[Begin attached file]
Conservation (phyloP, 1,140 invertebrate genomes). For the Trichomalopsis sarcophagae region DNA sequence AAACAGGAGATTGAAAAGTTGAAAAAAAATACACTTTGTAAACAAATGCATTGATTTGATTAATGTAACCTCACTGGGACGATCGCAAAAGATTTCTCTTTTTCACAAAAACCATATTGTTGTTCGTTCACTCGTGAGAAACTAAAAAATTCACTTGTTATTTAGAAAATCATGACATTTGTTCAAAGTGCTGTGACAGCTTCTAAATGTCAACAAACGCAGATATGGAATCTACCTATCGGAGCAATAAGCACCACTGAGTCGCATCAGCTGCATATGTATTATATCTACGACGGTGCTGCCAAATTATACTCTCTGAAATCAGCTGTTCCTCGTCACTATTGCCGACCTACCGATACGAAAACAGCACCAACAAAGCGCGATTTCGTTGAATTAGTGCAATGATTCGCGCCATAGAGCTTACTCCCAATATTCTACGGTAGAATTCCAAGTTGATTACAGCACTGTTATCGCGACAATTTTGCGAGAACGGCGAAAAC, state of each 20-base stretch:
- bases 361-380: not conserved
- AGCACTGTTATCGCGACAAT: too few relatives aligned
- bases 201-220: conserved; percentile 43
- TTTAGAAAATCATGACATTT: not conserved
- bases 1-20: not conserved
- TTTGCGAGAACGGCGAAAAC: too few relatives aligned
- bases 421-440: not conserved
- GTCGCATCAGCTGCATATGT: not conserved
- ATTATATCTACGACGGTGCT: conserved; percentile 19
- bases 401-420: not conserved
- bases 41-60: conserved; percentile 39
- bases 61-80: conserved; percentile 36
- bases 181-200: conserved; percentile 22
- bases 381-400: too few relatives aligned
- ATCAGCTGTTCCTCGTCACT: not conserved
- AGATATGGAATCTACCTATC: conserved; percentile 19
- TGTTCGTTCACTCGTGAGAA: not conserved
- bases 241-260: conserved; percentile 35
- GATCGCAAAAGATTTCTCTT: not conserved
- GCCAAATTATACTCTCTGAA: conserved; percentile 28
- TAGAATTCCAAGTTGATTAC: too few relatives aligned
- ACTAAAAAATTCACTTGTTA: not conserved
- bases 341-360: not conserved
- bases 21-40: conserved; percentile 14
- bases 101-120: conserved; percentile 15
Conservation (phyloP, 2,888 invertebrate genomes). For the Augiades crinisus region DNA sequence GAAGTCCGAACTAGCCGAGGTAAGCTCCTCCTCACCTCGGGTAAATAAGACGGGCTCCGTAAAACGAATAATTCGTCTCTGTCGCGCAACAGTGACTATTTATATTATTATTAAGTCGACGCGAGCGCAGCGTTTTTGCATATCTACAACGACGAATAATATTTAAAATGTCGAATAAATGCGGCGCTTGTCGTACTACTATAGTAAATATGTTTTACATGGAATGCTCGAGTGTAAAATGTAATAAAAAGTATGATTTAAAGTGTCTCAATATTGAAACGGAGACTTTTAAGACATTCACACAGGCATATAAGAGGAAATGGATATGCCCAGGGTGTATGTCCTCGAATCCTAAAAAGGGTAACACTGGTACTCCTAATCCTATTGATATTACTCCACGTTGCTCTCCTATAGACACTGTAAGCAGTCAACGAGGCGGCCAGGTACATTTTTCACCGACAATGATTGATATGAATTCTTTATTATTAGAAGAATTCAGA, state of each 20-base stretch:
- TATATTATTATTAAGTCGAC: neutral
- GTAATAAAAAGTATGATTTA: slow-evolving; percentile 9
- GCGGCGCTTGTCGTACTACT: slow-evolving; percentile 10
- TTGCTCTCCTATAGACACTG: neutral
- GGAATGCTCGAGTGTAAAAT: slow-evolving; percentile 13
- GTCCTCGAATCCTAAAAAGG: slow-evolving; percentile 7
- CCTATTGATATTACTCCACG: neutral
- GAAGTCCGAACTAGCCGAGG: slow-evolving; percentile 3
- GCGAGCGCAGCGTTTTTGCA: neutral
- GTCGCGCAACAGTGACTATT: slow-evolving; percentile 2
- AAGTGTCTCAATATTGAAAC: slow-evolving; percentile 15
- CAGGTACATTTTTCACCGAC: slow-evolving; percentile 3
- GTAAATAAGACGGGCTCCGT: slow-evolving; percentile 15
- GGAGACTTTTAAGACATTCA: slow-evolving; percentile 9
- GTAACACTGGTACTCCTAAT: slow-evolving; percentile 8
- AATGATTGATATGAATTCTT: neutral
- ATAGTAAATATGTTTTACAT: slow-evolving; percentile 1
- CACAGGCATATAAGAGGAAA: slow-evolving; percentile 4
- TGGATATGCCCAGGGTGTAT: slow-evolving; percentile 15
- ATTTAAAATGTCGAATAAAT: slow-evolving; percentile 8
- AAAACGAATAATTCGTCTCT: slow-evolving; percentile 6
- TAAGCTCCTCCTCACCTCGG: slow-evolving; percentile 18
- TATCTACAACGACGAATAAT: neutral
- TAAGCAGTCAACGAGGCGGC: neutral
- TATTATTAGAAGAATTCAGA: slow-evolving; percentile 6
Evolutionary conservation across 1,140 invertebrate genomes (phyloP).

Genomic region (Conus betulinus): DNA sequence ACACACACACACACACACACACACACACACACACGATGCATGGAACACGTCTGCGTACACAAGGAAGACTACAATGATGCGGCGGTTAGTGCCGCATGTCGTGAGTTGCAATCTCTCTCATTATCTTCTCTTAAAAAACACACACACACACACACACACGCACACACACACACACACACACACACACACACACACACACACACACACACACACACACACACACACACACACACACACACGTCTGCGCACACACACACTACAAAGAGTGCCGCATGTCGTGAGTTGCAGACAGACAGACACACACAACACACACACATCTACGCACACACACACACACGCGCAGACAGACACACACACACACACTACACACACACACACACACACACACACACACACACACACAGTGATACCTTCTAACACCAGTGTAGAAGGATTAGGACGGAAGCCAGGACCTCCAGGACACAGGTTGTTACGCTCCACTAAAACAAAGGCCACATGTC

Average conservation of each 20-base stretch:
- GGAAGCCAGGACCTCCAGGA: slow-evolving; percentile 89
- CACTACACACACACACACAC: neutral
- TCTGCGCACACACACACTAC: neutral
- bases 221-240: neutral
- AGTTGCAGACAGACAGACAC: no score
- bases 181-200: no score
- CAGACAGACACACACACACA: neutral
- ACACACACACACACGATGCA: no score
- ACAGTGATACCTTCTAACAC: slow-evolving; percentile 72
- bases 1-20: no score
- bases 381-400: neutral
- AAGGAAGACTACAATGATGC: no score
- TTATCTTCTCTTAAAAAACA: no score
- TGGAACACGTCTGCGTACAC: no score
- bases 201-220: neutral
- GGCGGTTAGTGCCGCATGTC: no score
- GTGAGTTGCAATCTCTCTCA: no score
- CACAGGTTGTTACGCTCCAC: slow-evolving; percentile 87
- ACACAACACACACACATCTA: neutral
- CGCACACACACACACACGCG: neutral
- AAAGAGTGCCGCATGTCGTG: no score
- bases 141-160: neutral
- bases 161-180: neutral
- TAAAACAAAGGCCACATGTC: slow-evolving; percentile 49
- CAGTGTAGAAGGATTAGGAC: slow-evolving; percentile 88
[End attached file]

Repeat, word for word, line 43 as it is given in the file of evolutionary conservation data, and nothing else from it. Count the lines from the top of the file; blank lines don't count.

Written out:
- AATGATTGATATGAATTCTT: neutral